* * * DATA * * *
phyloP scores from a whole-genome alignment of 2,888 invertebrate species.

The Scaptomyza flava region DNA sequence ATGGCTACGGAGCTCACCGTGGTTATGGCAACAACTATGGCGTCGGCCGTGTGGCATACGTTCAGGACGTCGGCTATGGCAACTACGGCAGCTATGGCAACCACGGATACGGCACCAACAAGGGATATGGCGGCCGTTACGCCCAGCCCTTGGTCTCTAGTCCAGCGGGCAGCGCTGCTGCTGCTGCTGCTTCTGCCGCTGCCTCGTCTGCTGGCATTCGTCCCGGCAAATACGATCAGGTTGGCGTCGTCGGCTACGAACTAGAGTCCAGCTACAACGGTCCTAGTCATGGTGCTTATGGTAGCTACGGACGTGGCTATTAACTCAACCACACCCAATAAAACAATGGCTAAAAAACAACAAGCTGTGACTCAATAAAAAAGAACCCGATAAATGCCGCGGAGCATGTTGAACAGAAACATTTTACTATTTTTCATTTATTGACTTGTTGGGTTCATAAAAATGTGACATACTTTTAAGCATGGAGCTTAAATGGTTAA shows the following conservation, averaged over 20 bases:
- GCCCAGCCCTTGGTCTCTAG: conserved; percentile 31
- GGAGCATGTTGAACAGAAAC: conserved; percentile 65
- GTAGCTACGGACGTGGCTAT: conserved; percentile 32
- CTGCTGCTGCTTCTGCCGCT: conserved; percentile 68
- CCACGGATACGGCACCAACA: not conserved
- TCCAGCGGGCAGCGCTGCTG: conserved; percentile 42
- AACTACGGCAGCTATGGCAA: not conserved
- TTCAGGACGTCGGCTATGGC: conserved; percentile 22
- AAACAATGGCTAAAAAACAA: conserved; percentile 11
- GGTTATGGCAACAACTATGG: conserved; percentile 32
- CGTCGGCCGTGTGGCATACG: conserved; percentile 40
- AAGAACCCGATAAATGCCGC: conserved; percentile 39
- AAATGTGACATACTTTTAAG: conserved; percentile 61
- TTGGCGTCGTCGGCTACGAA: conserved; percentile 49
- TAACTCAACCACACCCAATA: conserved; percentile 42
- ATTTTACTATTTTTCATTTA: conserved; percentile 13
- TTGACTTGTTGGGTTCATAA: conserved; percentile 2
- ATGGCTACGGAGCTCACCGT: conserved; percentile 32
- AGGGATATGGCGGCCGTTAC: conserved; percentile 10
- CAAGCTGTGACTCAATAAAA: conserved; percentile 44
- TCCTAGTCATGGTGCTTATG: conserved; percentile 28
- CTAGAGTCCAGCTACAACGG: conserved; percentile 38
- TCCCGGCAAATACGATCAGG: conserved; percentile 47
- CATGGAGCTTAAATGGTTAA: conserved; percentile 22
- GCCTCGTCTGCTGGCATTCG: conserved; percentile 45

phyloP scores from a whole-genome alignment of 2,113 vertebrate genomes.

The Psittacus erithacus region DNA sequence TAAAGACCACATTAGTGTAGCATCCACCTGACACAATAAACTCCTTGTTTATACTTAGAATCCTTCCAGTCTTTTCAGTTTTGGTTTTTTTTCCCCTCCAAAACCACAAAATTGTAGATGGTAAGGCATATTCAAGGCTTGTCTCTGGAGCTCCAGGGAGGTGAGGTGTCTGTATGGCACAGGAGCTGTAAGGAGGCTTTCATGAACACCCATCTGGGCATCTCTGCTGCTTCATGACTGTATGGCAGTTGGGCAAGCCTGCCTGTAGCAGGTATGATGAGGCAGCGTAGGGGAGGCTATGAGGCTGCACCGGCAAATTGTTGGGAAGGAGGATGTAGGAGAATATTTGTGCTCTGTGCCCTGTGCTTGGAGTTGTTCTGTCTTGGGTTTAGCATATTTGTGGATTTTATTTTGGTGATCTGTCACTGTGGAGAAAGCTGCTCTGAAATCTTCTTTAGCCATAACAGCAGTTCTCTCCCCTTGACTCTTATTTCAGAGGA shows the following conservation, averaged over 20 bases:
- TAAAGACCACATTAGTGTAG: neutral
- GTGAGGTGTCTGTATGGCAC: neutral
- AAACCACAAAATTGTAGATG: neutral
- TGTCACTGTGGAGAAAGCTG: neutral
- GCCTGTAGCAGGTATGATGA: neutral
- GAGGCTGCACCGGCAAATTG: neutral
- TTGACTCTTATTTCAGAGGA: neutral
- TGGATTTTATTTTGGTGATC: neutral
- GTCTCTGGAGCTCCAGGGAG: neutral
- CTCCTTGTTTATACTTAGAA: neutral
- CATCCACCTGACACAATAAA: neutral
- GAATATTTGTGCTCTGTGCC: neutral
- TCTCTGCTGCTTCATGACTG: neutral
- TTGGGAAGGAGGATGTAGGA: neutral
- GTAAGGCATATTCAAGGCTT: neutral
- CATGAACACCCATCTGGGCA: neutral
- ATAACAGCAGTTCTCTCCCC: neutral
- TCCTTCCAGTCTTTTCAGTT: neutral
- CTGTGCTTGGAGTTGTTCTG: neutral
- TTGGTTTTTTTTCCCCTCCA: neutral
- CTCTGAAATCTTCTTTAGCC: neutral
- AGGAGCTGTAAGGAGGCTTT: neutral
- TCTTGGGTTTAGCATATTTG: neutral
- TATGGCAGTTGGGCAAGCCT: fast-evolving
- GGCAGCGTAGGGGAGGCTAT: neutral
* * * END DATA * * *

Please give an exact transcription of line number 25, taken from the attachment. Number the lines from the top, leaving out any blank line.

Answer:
- TCCCGGCAAATACGATCAGG: conserved; percentile 47